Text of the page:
Extracorporeal Shock Wave Therapy for Nonunion of the Tibia
NAVAL MEDICAL RESEARCH CENTER SILVER SPRING MD
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Objectives Delayed and nonunion of the tibia are not uncommon in orthopaedic practice. Multiple methods of treatment have been developed with variable results. The objective of this study was to define disease-specific and treatment-related factors of prognostic significance in patients undergoing shock wave therapy for tibia nonunion. Design Retrospective analysis. Patients One hundred ninety-two patients treated with extracorporeal shock wave therapy ESWT at a single referral trauma center, AUVA-Trauma Center Meidling, a large single-referral trauma center located in Vienna, Austria, in an attempt to determine the feasibility and factors associated with the use of ESWT in the treatment for tibia nonunion. Intervention ESWT coupled with posttreatment immobilization, external fixation, or ESWT alone. Main Outcome Measures Fracture healing, overall healing percent, and factors associated with ESWT success or failure. Results At the time of last follow up, 138 of 172 80.2 patients have demonstrated complete fracture healing. Mean time from first shock wave therapy to complete healing of the tibia nonunion was 4.8 or - 4.0 months. Number of orthopaedic operations P 0.003. shock wave treatments P 0.002, and pulses delivered P 0.04 were significantly associated with complete bone healing. Patients requiring multiple more than one shock wave treatments versus a single treatment had a significantly lower likelihood of fracture healing P 0.003. This may be attributable to the finding that a significantly greater proportion of patients with multiple rather than single ESWT treatments had three or more prior orthopaedic procedures more than one ESWT, 63.9 versus one ESWT. 23.5 p 0.001. Conclusions ESWT is a feasible treatment modality for tibia nonunion.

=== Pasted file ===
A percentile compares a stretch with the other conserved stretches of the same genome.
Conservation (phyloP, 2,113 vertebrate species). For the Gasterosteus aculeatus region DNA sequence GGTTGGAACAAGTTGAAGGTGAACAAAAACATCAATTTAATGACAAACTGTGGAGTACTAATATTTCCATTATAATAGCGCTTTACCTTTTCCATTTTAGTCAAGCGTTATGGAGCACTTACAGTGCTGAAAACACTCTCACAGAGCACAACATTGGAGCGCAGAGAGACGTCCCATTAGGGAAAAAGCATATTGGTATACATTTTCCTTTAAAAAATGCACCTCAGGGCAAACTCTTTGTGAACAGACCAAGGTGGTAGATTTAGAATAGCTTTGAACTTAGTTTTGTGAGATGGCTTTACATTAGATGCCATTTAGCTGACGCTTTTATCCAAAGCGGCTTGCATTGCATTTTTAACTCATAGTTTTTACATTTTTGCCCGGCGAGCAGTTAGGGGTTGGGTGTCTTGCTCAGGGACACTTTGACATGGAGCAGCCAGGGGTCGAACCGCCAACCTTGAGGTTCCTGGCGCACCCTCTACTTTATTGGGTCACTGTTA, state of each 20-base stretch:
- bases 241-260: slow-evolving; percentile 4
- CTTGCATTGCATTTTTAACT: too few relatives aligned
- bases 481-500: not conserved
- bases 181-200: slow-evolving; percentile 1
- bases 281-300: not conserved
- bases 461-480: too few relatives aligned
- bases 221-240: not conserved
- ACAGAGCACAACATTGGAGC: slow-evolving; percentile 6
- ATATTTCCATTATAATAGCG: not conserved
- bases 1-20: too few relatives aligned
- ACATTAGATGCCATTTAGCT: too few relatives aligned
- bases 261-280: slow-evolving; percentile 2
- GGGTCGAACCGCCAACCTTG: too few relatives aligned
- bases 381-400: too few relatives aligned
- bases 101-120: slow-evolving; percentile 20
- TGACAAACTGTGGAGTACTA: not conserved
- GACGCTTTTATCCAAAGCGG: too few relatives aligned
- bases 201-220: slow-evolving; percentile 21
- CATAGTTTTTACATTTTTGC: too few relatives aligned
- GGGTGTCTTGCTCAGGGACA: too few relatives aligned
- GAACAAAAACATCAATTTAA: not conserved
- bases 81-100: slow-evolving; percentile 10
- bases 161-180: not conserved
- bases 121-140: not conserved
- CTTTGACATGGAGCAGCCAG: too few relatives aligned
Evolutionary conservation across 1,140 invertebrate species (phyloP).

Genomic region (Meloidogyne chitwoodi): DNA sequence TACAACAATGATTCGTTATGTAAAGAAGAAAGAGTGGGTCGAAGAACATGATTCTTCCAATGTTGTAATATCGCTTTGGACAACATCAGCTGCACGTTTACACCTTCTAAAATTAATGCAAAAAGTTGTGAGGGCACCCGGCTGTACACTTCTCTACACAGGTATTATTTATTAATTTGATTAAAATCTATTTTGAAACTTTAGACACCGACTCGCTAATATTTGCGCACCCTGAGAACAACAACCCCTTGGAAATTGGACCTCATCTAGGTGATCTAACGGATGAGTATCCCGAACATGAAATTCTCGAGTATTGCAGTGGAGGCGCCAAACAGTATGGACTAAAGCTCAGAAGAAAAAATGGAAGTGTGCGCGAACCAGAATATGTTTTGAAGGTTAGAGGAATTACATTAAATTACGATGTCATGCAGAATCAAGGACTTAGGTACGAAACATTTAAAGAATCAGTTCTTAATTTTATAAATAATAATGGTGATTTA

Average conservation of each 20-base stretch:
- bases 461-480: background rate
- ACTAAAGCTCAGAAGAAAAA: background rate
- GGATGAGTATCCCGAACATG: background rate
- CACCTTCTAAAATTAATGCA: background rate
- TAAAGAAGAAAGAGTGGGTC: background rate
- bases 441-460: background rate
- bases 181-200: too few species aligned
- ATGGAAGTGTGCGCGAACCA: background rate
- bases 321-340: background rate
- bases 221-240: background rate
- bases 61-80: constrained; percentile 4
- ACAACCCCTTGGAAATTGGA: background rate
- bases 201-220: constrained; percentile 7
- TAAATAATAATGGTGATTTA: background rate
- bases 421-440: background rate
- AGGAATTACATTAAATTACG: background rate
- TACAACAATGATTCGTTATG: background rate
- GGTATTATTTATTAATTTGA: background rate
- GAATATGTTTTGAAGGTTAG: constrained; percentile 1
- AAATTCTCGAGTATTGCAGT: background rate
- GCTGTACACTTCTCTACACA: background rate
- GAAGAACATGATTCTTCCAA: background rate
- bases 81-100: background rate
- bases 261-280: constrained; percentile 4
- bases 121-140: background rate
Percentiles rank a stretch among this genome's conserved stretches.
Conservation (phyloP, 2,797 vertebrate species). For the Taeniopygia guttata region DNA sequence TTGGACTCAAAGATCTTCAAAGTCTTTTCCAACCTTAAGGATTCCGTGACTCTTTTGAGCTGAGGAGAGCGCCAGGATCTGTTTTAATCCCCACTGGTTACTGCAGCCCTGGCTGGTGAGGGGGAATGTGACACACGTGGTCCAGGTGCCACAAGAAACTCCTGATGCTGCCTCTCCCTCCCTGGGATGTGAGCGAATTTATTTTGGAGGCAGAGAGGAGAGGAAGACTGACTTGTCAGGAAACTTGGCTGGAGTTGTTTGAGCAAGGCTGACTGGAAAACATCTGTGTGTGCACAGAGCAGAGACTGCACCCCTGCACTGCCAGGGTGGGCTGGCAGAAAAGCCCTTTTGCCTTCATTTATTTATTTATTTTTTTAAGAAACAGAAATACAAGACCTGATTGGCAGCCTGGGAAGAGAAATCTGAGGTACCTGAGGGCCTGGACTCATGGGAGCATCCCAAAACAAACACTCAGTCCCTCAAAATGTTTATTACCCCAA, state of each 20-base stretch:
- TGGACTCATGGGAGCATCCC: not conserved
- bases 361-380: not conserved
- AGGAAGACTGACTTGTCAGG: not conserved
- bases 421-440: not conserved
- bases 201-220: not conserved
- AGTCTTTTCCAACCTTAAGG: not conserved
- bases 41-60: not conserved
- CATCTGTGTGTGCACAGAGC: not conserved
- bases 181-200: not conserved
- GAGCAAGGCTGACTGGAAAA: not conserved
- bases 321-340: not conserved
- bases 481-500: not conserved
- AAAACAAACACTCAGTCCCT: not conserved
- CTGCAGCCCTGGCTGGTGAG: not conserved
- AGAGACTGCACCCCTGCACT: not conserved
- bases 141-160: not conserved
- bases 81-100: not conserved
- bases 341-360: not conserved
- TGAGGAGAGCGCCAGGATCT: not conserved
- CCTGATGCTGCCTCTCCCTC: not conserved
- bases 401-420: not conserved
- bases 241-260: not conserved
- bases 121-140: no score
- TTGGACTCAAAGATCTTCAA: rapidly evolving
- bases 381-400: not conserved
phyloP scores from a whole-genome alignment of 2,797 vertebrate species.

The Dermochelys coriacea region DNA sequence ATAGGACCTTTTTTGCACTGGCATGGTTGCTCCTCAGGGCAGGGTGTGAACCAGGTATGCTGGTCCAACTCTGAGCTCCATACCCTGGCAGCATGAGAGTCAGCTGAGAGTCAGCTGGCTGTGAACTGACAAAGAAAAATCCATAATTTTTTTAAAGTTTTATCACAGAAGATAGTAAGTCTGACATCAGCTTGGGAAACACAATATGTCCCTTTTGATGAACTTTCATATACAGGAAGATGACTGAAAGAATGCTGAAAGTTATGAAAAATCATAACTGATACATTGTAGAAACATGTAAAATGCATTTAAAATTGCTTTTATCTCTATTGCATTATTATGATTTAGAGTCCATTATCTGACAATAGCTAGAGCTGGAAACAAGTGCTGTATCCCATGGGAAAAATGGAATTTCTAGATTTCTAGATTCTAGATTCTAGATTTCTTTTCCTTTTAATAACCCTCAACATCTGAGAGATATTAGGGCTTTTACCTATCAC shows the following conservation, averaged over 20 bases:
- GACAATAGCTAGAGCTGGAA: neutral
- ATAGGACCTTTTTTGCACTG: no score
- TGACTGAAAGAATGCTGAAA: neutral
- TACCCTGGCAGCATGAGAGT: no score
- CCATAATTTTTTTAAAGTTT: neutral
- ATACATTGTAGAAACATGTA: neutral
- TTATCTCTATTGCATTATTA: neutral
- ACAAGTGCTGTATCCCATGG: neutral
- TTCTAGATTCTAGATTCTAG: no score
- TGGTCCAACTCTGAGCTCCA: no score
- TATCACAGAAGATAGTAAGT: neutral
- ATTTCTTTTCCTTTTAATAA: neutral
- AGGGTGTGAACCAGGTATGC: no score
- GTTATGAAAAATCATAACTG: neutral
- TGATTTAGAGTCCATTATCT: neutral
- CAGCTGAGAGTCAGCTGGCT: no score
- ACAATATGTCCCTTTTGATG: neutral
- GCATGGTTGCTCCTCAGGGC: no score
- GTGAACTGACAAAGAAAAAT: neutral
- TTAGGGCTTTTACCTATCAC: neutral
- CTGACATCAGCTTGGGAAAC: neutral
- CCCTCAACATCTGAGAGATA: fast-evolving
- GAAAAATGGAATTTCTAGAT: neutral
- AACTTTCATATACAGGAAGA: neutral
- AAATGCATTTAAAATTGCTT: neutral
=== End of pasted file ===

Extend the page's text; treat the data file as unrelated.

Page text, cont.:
- Medicine and Medical Research